For Brooke Walsh, co-owner of nightclub École Privée and forthcoming Old Montreal Italian restaurant 212, the province-wide lockdown to slow the spread of the coronavirus has been, in some ways, a blessing in disguise.
It’s given him time to stop, rest, and spend time with his wife and newborn. For busy entrepreneurs, this time and space is a novelty, Walsh says.
But the list of pros stops there.
The cons, however, are plenty. The Quebec-wide shut-down of restaurant dining room from March 23 destroyed any buzz he’d built up for 212’s opening. It put a complete pause on the construction projects his team was wrapping up; and it’s put him in a challenging position financially, as the restaurant continues to pay workers, despite having no money coming in.
This laundry list of negatives is an all-too familiar story for any restaurant currently forced to close to stop the spread of the novel coronavirus. But it rings particularly true for those in the middle of an opening, when cash is tight and timing is everything.
“It’s quite tough and scary,” Walsh says. “We did have a little bit of momentum going in…we essentially lost all of our momentum, so we’ve gotta start all over again.”
Precisely when his team will be able to restart the projects they had to abruptly drop remains a huge question mark, of course. In the meantime, Walsh says he’s watching the news “like a hawk” and plans to take “full advantage” of any government benefits available for small business owners, including the newly-announced federal wage subsidy, which will cover up to 75 percent of worker’s wages for restaurants like 212.
Walsh’s landlord has allowed for a “pay what you can” approach to rent, which will make surviving sans income for an indefinite period much easier. Walsh knows he’s one of the lucky ones: Most small businesses across the country have not been given this luxury, despite widespread calls for nationwide rent freezes.
“It’s unjust that individuals and small businesses are still required to pay rent while landlords have the ability to defer mortgage payments,” Walsh says.
“The government needs to step in and put a freeze on all rent payments until this crisis is over. It maintains the ‘rich get richer’ stigma in our society while the poor and middle class suffer.”
Indeed, forced rent payments may become the straw that breaks the camel’s back for many Montreal restaurants. Nic Urli, a co-owner of Flyjin and Hà, predicts a large chunk of businesses “are not going to make it” through the pandemic lockdown.
Urli has two venues that were slated to open this spring — St-Henri Vietnamese restaurant Dinh Dinh and downtown wine bar Nomi. Instead of finishing up construction and furnishing both spots, his team is left with little more to do than “think.”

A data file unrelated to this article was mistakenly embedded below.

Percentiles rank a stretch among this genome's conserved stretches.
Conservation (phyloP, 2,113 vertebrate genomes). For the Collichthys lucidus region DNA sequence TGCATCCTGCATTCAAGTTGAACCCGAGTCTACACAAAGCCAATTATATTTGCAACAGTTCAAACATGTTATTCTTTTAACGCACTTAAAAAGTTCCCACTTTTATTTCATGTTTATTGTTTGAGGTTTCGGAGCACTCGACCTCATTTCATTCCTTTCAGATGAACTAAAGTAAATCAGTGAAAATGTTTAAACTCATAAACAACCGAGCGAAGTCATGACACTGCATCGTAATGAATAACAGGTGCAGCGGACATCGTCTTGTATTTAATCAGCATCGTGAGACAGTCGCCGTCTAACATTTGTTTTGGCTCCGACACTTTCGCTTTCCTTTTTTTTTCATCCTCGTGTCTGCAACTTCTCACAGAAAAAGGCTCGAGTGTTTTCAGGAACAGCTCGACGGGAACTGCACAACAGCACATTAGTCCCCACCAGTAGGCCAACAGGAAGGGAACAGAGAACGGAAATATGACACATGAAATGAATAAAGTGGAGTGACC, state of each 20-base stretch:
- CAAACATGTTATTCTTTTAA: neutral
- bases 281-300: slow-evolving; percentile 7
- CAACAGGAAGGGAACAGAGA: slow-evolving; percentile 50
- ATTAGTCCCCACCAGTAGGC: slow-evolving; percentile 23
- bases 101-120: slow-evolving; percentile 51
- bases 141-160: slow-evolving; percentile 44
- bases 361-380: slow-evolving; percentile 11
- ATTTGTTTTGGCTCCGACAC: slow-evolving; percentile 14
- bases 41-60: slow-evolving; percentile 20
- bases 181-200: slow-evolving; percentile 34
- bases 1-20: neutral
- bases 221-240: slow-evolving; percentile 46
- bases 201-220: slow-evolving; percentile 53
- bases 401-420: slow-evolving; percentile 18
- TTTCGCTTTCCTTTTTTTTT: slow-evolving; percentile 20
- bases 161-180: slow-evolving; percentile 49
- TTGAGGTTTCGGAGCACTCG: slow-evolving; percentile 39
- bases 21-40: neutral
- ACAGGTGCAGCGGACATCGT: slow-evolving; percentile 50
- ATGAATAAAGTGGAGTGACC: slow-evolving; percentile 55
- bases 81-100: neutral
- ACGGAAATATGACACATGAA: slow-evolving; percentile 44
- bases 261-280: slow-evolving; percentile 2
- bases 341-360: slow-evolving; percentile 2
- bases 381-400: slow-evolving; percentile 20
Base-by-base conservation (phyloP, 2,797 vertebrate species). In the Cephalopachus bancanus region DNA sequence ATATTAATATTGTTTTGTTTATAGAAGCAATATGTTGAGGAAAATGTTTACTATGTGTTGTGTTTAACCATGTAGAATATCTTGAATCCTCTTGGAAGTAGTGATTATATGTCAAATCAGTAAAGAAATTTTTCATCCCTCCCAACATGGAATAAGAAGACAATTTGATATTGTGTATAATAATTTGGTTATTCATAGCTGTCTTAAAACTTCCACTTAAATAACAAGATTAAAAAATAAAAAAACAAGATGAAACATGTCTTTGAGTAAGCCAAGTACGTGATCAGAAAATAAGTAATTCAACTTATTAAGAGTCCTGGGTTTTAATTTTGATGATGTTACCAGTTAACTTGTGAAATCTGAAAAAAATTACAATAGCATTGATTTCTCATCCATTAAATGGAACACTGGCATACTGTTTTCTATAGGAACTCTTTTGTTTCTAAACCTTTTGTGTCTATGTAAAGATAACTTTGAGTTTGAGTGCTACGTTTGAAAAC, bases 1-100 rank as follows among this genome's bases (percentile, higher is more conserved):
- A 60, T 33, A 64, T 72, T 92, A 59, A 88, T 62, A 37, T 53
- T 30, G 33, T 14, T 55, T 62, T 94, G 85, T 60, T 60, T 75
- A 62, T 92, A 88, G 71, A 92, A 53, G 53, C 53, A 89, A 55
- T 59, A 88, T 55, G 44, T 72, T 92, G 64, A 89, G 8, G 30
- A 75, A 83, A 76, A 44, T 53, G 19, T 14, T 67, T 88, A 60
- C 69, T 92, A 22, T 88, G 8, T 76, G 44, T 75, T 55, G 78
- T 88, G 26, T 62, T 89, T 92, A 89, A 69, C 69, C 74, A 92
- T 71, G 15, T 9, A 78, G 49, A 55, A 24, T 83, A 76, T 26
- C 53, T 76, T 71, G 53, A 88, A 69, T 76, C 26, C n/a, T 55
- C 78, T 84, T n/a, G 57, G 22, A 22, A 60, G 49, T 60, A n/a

“That’s one thing that we’re doing every day: thinking. We have time to think now,” Urli says.
“Now everything is stuck, basically. We can’t do nothing,” he adds. He and his staff have tried to stay occupied brainstorming ways to jump back into gear quickly once the lockdown period comes to an end. Urli is also working hard to keep a close eye on his team, much of which had been hired right before all business shut down.
“We need to kind of keep the team together,” he says. “Keeping the link alive between us and the team to make sure that everybody feels included and that ... when it’s time to come back, we’re all together in it.
And for Erin Mahoney, chef at forthcoming Little Italy Persian restaurant Joon, the forced closure has given her time to focus on non-construction related tasks, like menu development and marketing. She considers it lucky that Joon was still relatively far from being ready to open when the lockdown went into place — she can still occupy herself with business development from the comfort of her own home.
“There’s still a lot of stuff to be done so there is no stopping,” Mahoney says.
“The construction stopped, but the actual planning of a restaurant, there’s a lot that goes on that has nothing to do with the construction. So we’re still going forward with that.”
Regardless, she says working toward an opening in the middle of a global pandemic is, to say the least, a nightmare.
“Opening up a restaurant on any day is a scary endeavor,” Mahoney says.
“Trying to make sure that everything goes forward as much as it can, and making sure that you’re completely ready for when things start up again, it’s kind of important.”